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joep83

Defraggler Disk Visual

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So, when files are at the top of the visual display versus the bottom, what does that mean? Which side, top or bottom, is the outside of the disk versus the inside of the disk?

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files told to be moved to the end of the drive are shown in DF at the bottom of the drive map, so that will be the outside (outer rings) of the hard drive.

so top left of the displayed map is inner most rings of your physical drive, then going from left to right, top to bottom, until you get to the bottom right where you are then at the 'outside of the disk'.

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Isn't it the other way round. Mta? The 'end of the drive' is at the centre of the disk (or as far as it can get within the partition). These are the high numbered sectors/clusters.

 

So top left of the map represents the outer tracks, and bottom right the inner tracks.

 

Of course the map is a logical construct created from the MFT, unless you're using rectangular disks.

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shoot, sorry yes.

files moved to end of drive show up in bottom of display map which is the CENTRE of the disk platter.

the outer rings spin the fastest and are the prime real estate on the platter.

 

(that was what was in my brain - just came out through the fingers wrong B) )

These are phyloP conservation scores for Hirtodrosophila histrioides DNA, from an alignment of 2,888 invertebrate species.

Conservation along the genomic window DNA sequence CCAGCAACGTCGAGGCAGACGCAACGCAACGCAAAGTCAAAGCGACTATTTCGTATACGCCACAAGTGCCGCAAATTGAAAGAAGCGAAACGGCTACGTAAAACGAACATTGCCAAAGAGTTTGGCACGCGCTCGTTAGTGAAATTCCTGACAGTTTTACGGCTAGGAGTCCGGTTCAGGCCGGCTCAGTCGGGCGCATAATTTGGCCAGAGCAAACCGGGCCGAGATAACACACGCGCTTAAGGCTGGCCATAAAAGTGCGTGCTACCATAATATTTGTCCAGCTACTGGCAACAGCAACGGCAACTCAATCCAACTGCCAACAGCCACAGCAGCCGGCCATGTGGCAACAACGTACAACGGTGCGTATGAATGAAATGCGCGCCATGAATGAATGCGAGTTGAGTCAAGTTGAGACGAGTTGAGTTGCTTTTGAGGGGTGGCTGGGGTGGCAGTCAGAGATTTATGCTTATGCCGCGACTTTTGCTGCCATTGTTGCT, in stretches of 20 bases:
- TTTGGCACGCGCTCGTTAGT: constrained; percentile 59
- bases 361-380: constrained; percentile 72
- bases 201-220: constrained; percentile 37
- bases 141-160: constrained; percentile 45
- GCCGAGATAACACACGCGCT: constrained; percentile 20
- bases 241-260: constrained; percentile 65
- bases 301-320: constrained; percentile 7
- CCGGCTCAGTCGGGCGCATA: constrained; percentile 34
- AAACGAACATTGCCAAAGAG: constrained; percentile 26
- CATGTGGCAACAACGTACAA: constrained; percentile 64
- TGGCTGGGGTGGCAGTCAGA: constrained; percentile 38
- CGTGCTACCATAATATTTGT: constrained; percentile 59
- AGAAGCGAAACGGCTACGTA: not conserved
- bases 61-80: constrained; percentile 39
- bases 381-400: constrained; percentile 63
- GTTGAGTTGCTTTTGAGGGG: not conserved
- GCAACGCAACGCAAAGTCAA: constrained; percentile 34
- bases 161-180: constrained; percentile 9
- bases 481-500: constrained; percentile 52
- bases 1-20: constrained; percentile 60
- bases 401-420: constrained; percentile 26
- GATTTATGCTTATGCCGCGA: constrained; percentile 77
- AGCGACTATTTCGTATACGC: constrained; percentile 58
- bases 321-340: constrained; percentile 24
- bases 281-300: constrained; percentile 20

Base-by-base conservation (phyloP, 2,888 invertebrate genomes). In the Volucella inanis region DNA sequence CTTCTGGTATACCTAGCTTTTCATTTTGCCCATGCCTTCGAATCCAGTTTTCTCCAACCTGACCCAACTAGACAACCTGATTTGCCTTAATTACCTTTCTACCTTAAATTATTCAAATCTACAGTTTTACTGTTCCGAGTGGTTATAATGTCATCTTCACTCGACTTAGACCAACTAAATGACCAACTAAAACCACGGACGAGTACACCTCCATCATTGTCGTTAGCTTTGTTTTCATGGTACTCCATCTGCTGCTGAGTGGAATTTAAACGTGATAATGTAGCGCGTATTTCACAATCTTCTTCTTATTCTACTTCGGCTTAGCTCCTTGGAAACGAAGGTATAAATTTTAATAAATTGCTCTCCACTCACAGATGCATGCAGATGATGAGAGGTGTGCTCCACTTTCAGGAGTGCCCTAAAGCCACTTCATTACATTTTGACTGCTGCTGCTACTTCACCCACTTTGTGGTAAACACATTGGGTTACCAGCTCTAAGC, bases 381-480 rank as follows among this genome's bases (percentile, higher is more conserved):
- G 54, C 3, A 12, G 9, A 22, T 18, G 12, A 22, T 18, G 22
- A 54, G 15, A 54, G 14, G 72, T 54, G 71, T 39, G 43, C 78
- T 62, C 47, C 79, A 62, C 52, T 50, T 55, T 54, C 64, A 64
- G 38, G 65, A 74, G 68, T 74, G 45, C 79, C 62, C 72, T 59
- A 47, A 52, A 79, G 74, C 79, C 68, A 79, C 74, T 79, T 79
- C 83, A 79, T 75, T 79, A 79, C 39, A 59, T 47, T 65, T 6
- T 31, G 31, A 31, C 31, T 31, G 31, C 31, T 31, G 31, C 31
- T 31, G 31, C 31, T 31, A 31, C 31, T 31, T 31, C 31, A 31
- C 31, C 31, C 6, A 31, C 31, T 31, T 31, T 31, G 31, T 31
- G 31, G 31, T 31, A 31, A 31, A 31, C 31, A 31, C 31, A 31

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Let's say I have a Tb HDD and I'm only really consuming 1/8 of that. Is it effective to have all files toward the outside of the disk, or inside? Or it is better to have things spread out, but defragged? I'm wondering if information would process faster if everything was at the faster-reading portion of the disk, or if it would just cram everything too close, making it harder for the CPU and RAM to do their job? 

Sorry if my questions seem a little simple minded. I've never thought to ask about how hard drives function or how defragging works before. This is all new to me. But thanks for the timely responses so far.

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the outside of any disk spins the fastest, so why would you not want all of your data in that area!

but of course there is always way more data than prime disk space, eventually you start having data heading away from the outside.

 

some defraggers (sadly not DF) allow particular folders, or categories of files (system, temporary etc), or other criteria, like most used, to be put into this prime space.

but DF does allow stuff to be moved away from the outside, that is, move the the end of the drive.

this would be ideal for files that don't change like videos, or files where performance is not any issue, like temp and log files.

 

it's never nice to have things spread out, from a performance point.

 

CPU and RAM don't care how the hard drive is utilised.

all spread out, all crammed up,  Honey Badger don't care.

it's all down to how much the disk platters and read/write heads have to move to perform the current I/O task, and how many of those requests are required to perform your activity.

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